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Famous last words quiz

Famous last words quiz


 


Hi there, and welcome to the quiz-land! Tell me – do you know any famous last words? It’s interesting to know what was going on in the mind of a person close to taking their last breath. Our quiz will test your knowledge of things people said before dying.
‘Famous last words’ are frequently impromptu statements made by the dying person for the first (and, of course, final) time on their deathbed. Let’s read about some of these last words from famous people.
Gustav Mahler was an Austro-Bohemian Romantic composer, and one of the top conductors of his generation. He became popular in the late 19th century for his emotionally charged and subtly orchestrated symphonies. Mahler was the musical director of the Vienna Court Opera from 1897 to 1907, a position for which he converted from Judaism to Catholicism. While in this position, Mahler toured extensively throughout Europe, becoming well-known. He built a villa in Maiernigg, Carinthia, and spent each summer there, composing a great deal of music.
Perfectionism characterized Mahler’s work ethic, which made him unpopular among the musicians he directed. After a decade at the Vienna Court Opera, Mahler resigned in 1907 due to both emotional barriers as well as rising anti-Semitism.
He died of heart disease on May 18, 1911. He died in bed, conducting an imaginary orchestra, and his last word was “Mozart!”
John Quincy Adams was the son of Abigail Adams and U.S. President John Adams. He became the sixth President of the United States, and he was in office from 1825 to 1829. Adams was the only ex-president to be unexpectedly elected to the House of Representatives in 1829. In 1848, he collapsed on the House floor after suffering a stroke. He was brought to the Speaker’s Room and died there two days later. His last words were recorded as “This, is the last of Earth. I am content.”
Jane Austen was an English novelist. She wrote about unremarkable people in unremarkable situations, and yet her works became timeless classics. Austen frequently explored the dependence of women on men in Georgian England. For over two centuries after her death, her novels remained a success – both in the eyes of the critics, as well as the public opinion. “I want nothing but death,” Austen said to her sister Cassandra just before she died of Addison’s Disease in 1817.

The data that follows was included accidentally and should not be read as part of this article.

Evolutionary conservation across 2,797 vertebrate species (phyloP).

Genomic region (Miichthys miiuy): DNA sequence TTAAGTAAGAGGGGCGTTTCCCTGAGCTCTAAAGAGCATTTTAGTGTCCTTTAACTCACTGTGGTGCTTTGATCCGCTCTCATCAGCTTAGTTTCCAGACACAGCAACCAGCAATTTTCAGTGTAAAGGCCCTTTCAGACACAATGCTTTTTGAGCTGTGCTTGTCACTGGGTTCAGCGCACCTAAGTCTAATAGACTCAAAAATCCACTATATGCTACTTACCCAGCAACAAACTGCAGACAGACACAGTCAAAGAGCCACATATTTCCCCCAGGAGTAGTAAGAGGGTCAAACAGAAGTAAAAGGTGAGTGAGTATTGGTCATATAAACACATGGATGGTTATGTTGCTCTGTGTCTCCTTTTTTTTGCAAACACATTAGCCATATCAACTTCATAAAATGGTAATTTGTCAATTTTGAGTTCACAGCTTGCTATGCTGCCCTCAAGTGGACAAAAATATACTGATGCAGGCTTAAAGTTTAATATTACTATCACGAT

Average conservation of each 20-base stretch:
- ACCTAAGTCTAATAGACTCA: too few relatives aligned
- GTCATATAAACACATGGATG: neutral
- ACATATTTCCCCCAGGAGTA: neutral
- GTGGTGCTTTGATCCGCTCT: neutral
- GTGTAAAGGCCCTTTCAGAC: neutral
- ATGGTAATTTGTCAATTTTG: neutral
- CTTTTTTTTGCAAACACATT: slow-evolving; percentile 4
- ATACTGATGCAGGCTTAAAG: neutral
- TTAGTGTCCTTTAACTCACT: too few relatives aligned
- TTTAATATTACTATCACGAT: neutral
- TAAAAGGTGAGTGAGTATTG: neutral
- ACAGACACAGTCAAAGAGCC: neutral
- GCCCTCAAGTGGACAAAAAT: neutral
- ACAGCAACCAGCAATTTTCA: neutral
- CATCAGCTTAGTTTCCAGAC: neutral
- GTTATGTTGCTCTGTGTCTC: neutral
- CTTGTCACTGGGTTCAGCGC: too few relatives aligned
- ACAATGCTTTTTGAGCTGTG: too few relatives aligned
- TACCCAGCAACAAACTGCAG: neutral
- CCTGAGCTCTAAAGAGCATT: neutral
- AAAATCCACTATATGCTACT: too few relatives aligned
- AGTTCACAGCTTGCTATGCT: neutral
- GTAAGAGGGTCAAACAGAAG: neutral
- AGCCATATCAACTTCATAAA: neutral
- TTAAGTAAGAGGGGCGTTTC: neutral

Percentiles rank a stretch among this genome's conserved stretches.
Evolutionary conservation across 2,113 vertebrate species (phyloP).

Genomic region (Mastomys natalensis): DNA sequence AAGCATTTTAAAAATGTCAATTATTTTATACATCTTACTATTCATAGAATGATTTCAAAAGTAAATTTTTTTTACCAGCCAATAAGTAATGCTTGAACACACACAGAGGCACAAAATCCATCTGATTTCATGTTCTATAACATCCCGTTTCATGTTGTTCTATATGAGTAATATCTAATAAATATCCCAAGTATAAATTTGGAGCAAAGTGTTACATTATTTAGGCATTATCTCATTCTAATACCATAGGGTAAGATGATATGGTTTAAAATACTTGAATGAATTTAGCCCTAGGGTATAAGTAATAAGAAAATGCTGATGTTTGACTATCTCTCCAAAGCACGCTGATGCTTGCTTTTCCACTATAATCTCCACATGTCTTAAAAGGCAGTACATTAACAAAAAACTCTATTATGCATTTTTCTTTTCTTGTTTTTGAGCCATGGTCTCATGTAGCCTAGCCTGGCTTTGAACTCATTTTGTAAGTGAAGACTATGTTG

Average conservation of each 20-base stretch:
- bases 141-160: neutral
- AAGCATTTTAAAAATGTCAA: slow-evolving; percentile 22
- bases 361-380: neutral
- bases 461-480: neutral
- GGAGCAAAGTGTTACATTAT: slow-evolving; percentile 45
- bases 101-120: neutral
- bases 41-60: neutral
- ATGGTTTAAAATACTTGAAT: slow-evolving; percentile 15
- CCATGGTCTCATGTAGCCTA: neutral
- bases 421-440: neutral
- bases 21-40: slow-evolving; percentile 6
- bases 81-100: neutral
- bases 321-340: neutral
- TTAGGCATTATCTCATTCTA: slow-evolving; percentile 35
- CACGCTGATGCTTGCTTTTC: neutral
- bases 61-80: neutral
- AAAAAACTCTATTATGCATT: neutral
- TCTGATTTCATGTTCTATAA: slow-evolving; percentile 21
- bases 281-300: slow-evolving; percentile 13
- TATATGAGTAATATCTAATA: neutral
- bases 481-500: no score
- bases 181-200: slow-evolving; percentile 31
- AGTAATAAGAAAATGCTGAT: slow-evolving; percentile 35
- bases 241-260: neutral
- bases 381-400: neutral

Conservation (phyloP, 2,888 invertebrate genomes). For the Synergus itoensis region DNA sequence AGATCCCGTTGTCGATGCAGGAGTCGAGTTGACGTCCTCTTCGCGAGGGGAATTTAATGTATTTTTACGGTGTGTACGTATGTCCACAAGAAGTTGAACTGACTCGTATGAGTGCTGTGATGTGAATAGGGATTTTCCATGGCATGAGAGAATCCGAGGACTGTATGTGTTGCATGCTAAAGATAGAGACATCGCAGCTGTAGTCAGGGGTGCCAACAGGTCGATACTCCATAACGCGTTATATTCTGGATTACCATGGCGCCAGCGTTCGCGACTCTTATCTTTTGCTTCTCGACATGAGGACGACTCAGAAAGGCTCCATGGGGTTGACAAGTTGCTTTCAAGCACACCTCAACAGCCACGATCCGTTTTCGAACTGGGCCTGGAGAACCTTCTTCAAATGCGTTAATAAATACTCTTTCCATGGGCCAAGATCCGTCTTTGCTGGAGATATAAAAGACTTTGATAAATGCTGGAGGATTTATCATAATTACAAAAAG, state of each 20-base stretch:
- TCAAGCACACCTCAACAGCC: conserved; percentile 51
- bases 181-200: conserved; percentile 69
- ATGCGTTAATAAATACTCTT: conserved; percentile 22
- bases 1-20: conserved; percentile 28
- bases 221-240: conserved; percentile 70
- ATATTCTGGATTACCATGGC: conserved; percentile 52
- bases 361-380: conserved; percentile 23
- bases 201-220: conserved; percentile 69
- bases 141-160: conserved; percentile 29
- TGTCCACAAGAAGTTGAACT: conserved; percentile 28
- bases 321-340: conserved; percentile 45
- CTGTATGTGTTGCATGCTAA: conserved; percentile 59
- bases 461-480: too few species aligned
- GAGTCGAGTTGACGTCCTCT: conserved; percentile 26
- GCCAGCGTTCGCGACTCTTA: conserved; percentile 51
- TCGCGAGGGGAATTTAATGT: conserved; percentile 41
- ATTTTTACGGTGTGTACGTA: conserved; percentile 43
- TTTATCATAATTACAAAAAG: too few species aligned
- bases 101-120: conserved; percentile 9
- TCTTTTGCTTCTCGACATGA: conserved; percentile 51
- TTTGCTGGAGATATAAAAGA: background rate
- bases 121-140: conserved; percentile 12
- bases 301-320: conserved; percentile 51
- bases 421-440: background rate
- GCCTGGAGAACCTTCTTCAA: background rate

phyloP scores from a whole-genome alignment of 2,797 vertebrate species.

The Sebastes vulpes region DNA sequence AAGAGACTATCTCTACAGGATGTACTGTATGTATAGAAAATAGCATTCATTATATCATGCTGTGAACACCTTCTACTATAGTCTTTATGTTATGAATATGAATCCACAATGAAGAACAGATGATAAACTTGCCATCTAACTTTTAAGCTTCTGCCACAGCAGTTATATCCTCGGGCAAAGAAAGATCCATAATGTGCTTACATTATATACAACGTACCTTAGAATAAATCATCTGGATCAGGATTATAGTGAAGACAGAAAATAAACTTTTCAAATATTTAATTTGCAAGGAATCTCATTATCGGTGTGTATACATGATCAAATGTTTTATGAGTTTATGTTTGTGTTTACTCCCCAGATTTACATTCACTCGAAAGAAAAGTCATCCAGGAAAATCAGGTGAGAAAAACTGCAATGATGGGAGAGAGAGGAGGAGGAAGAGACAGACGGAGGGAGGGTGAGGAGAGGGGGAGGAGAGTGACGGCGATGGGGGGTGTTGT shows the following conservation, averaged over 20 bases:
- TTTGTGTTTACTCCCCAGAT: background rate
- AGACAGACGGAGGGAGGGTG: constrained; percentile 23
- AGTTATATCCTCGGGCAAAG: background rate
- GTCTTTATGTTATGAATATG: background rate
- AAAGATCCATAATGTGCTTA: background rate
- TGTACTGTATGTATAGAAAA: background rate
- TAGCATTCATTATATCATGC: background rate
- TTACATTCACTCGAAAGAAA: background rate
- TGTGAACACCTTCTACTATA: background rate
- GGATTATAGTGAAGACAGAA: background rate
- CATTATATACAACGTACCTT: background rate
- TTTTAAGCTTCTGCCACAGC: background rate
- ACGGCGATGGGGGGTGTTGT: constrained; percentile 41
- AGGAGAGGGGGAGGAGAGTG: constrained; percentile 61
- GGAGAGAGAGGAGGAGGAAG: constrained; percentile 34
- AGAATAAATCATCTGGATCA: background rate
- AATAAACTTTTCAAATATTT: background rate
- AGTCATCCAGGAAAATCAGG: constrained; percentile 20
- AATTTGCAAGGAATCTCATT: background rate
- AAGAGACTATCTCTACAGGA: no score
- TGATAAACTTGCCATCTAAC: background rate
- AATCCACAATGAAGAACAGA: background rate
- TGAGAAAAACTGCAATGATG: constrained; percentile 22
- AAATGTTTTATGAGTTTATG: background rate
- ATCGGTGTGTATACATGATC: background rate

King Charles II was the king of Scotland from 1649 to 1651, and the king of England, Scotland, and Ireland from 1660 until he died in 1685. The king had many lovers, and one of them was the actress Nell Gwynn. On his deathbed, he asked his brother to look after his mistresses, including Nell. The famous phrase “Let not poor Nelly starve” wasn’t king Charles’ actual last words. His true dying words were: “You must pardon me, gentlemen, for being a most unconscionable time a-dying.” The King died due to a kidney failure on February 14, 1685.
Henrik Ibsen was a Norwegian playwright, poet, and theatre director. He is considered to be the founder of modernist drama. Ibsen is regarded as one of the all-time great playwrights in the canon of European literature and among the most well-known Norwegians in all fields. He wrote Peer Gynt, A Doll’s House, Hedda Gabler, Ghosts, and The Master Builder, among other plays.
His final words, spoken when he heard his nurse tell a visitor that he was feeling a little better, were: “On the contrary!”
On September 11, 2001, Todd Beamer was a passenger on United Airlines Flight 93 when it was hijacked. When it was determined that Beamer had assisted in planning an effort to wrest control of the jet back from the hijackers, he was given hero status in the USA. His role in the tragic events involved him making phone calls to alert ground staff and attempting to disarm the hijackers who had commandeered the plane. His last audible words, overheard during a phone call, were: “Are you guys ready? Let’s roll.”
Isadora Duncan was an American dancer, and one of the founders of free expressionist dance. She performed to great praise in Europe and the United States. Her private life was notoriously Bohemian and scandalous. She ignored traditional codes of morality and had many lovers of both sexes.
Duncan had particularly bad luck with automobiles in her life. Her two children and their nanny drowned when the car rolled downhill into the river. It was after neglected to set the handbrake after repairs.
Isadora herself was killed in a car accident. She stepped into a dashing mechanic’s car and called out what her companion Mary Desti described as “Adieu, mes amis. Je vais à la gloire” (Farewell, my friends. I go to glory). When her long silk scarf became tangled in the car’s rear-wheel, she was killed and partially decapitated as the car drove off.
Are you ready to test yourself on famous last words? This quiz has 20 questions and shouldn’t take more than a couple of minutes. Have fun and good luck!

How many questions are in the quiz?

20 questions

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Up to 20 points

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